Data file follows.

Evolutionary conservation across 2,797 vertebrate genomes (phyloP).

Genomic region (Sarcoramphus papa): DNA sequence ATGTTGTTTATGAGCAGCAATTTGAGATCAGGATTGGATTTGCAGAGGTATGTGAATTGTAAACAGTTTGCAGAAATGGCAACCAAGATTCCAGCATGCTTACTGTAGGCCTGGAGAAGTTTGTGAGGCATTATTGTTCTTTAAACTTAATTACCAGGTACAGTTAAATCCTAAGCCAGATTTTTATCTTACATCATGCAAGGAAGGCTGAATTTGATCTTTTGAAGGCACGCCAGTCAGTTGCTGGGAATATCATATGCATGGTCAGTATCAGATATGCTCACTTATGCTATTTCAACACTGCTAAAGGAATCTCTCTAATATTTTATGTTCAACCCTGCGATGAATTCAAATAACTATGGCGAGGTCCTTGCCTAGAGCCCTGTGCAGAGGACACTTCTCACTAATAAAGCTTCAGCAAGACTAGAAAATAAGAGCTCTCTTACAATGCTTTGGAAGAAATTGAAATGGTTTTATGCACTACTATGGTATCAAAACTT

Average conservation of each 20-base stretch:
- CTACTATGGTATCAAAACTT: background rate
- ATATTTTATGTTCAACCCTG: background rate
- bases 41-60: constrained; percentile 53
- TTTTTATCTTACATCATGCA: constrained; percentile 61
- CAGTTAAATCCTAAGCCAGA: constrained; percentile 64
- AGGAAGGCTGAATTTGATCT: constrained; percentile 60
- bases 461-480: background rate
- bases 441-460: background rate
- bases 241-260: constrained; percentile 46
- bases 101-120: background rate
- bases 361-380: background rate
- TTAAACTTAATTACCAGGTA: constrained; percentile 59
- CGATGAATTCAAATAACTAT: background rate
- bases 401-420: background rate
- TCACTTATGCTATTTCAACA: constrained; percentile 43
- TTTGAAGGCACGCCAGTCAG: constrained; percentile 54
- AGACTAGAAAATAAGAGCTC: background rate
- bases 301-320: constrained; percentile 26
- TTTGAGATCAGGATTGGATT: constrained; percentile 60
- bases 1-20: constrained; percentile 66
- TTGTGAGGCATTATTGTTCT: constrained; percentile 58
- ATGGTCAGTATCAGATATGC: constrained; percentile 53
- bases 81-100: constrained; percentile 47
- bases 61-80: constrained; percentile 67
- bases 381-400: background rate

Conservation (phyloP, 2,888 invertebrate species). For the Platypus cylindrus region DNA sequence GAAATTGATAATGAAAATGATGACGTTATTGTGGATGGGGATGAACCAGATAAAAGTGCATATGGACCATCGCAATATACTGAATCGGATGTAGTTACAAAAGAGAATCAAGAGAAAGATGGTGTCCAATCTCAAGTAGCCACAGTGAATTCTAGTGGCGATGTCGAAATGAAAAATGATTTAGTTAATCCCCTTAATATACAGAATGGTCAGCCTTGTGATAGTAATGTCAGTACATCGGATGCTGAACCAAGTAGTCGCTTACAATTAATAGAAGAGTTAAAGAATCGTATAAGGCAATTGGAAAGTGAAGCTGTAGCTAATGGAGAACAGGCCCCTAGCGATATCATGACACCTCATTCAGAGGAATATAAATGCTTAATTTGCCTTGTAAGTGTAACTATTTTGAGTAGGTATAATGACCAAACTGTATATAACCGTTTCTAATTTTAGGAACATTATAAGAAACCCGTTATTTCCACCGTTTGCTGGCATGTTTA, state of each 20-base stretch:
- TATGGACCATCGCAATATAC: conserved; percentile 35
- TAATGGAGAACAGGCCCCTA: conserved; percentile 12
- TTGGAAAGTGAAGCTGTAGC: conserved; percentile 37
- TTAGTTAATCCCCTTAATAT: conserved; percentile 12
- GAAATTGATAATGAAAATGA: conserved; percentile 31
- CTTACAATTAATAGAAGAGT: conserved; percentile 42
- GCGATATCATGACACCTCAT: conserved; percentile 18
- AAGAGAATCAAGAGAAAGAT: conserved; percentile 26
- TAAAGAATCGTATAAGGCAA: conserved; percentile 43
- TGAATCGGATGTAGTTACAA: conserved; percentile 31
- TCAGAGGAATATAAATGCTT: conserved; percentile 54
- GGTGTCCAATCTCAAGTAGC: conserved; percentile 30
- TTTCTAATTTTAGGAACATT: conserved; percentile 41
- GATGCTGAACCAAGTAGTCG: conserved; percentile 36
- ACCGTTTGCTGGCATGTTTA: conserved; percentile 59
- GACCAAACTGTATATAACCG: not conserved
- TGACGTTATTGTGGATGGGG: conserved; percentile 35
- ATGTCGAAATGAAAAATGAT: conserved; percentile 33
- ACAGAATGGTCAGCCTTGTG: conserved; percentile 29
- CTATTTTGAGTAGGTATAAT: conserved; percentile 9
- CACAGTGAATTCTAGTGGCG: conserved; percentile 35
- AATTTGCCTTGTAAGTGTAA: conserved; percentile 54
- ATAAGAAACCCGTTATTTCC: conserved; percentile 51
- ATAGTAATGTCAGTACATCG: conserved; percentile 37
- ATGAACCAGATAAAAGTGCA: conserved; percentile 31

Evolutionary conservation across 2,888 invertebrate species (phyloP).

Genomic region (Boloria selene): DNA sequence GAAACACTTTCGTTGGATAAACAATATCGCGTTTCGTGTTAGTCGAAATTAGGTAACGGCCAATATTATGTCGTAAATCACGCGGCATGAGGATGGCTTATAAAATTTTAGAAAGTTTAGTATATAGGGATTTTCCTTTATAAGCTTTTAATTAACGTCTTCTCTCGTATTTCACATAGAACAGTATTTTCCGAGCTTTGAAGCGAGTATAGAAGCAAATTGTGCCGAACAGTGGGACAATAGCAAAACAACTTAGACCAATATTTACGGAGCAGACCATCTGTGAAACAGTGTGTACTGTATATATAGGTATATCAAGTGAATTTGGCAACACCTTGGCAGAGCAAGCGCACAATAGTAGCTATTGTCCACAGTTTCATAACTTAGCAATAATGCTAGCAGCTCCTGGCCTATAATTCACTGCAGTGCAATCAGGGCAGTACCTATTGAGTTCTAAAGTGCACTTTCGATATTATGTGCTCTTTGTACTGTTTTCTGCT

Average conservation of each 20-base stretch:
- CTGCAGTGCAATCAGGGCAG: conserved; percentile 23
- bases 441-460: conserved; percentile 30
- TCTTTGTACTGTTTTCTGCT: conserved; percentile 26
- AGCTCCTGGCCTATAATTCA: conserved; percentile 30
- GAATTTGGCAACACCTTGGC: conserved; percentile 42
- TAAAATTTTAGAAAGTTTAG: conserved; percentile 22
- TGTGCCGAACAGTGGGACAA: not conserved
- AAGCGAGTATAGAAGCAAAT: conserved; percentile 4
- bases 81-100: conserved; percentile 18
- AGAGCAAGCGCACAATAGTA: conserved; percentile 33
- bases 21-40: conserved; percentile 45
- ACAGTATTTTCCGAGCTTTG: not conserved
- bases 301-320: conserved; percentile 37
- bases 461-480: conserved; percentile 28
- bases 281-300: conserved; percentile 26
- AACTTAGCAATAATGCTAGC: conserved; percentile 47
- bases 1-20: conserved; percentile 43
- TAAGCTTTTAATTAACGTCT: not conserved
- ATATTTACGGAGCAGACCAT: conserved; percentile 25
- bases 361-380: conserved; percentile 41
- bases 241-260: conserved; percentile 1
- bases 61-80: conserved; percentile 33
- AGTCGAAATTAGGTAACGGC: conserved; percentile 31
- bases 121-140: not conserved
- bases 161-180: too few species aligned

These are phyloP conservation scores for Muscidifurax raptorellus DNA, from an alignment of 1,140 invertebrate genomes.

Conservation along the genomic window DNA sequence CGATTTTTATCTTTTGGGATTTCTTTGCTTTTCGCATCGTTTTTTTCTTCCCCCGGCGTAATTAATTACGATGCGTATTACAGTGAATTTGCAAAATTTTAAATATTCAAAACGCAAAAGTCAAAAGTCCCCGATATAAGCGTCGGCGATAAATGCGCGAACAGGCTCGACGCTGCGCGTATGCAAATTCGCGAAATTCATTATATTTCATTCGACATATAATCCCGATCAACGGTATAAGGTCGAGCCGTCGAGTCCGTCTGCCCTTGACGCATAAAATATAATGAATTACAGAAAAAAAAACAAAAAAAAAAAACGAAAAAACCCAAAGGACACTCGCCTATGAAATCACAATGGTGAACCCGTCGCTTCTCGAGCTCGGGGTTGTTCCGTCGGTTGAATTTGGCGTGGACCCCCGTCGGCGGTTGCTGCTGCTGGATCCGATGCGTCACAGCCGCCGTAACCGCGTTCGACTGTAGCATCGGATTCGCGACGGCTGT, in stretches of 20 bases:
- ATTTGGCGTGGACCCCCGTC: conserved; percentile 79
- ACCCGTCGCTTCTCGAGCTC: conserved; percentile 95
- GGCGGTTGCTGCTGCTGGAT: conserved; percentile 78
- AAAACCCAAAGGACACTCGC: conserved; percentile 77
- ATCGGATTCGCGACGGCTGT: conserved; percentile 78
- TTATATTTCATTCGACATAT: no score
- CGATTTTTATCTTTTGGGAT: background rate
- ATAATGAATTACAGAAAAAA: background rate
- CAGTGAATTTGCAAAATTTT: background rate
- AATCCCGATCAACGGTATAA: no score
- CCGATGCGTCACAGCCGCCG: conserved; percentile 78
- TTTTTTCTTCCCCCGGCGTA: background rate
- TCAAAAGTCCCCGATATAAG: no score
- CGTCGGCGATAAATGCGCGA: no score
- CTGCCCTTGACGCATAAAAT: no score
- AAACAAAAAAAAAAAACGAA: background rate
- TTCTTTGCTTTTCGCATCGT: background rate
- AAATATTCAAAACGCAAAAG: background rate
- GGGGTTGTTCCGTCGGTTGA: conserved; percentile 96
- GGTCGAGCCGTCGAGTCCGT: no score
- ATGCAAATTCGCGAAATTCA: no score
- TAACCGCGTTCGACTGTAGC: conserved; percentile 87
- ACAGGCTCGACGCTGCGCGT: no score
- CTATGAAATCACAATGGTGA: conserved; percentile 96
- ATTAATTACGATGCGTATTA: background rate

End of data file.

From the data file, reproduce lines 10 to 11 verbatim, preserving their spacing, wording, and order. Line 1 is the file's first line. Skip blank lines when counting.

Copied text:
- bases 461-480: background rate
- bases 441-460: background rate